New blog keeps eye on state-level abuses of charities, foundations, churches 

Mark Fitzgibbons, an Examiner oped contributor and president for corporate and legal affairs of  American Target Advertising, Inc., has launched an important new blog,, that is a rarity on the Right side of the Blogosphere.

Fitzgibbons is focusing on abuses and potential abuses by state regulators entrusted with overseeing charities, non-profits, and other philanthropic organizations. While the IRS has tremendous power in this field and has not infrequently gone off in terrible regulatory directions, state governments also have great power.

Fitsgibbon points to a new proposal from the Uniform Law Commission (ULC) known as the Protection of Charitable Assets Act (POCAA).

Fitzgibbon explains the problem with this proposal:

"The Protection of Charitable Assets Act (POCAA) would create yet another registration requirement for nonprofits. It’s more paperwork going into a bureaucratic black hole that won’t help protect donors, will add costs for nonprofits, and will create more taxpayer-funded bureaucracy.

"If that’s not bad enough, POCAA is ripe for abuse by state regulators. It would allow them to target unpopular nonprofits for investigations that don’t comply with the Fourth Amendment protections against unreasonable searches and seizures. Charity regulators will be able to snoop into the affairs of nonprofits and religious organizations without the procedural protections of warrants issued after oath and affirmation, and only upon probable cause.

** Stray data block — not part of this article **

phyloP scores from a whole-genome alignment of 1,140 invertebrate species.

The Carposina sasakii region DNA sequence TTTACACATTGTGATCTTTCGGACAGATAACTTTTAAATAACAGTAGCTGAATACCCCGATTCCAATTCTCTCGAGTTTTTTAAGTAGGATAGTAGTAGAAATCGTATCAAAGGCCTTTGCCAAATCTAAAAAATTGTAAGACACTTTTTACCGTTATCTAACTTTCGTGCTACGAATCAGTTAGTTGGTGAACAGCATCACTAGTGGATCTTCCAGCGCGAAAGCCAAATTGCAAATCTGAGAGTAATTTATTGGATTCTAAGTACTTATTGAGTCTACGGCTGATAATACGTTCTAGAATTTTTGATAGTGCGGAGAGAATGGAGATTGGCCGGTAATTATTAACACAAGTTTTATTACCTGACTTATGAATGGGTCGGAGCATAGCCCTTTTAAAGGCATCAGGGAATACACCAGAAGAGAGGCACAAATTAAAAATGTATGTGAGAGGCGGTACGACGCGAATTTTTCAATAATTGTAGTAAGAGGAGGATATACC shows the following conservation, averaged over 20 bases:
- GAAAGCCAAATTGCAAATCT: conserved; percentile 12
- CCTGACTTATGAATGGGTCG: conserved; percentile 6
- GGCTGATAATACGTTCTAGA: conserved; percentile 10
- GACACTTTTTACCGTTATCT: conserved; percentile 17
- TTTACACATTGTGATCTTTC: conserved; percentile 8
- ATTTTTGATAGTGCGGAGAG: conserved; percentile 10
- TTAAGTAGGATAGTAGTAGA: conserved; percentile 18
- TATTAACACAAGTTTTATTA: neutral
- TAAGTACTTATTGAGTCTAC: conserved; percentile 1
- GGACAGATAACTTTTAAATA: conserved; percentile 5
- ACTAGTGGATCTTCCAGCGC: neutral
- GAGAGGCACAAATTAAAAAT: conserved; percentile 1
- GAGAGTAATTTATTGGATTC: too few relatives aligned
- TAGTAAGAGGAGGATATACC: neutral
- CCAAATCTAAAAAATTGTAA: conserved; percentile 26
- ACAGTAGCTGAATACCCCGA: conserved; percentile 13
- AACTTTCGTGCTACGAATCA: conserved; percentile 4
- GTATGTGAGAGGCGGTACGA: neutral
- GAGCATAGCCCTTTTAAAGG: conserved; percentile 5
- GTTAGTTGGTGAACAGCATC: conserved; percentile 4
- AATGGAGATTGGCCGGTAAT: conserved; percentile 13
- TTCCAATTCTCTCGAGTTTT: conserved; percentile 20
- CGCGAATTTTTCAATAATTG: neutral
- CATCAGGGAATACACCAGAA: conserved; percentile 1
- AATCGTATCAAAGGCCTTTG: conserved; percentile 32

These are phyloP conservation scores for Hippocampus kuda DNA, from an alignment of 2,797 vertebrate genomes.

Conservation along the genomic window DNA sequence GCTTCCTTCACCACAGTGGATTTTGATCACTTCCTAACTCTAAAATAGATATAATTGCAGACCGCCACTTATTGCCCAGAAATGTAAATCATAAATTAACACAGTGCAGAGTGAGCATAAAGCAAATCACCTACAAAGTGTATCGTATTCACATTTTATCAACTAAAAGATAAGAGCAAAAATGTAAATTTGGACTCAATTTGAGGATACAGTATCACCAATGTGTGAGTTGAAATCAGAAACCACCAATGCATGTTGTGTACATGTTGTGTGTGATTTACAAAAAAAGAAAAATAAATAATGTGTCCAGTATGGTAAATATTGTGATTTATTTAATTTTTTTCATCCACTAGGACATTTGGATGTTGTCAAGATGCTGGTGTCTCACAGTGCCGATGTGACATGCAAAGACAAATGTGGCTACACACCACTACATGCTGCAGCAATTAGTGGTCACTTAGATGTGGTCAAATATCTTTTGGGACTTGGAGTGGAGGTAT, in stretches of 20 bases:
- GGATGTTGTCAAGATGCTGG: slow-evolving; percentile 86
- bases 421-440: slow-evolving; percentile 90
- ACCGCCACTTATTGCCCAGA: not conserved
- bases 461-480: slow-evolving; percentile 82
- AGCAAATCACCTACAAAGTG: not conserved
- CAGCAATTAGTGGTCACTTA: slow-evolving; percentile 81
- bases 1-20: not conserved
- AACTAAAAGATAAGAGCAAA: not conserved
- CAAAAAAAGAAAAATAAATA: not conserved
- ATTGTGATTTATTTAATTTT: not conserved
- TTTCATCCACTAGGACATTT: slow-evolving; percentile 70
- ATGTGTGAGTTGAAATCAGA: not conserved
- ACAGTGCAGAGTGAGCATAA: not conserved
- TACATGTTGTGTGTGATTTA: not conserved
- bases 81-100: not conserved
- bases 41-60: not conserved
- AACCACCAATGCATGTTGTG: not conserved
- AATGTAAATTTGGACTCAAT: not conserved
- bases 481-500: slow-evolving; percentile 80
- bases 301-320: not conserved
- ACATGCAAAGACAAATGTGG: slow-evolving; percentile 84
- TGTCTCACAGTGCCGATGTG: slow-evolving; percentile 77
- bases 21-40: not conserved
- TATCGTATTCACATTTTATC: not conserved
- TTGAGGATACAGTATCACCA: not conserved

"POCAA has First Amendment problems because charity regulators, not known for their constitutional compliance, can target critics of government. Also, POCAA seems to have major church-state separation issues."

For more from Fitzgibbon on POCAA and other issues in the philanthropic field, go here.

Aside from the good work to be done in exposing such problems, Fitzgibbons' new blog is noteworthy for its focus on state-level abuses. Conservatives rightly put great emphasis on the importance of the checks and balances established by the U.S. Constitution between the federal and state governments, especially as defined by the 10th Amendment.

But conservatives should never forget that state and local government officials are no more immune than those at the federal level from the temptations to self-aggrandizement, political and financial corruption, and abuses of official privilege.

It's good to see a conservative initiative aimed at watchdogging state officials in a key area of First Amendment freedom. 

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Mark Tapscott

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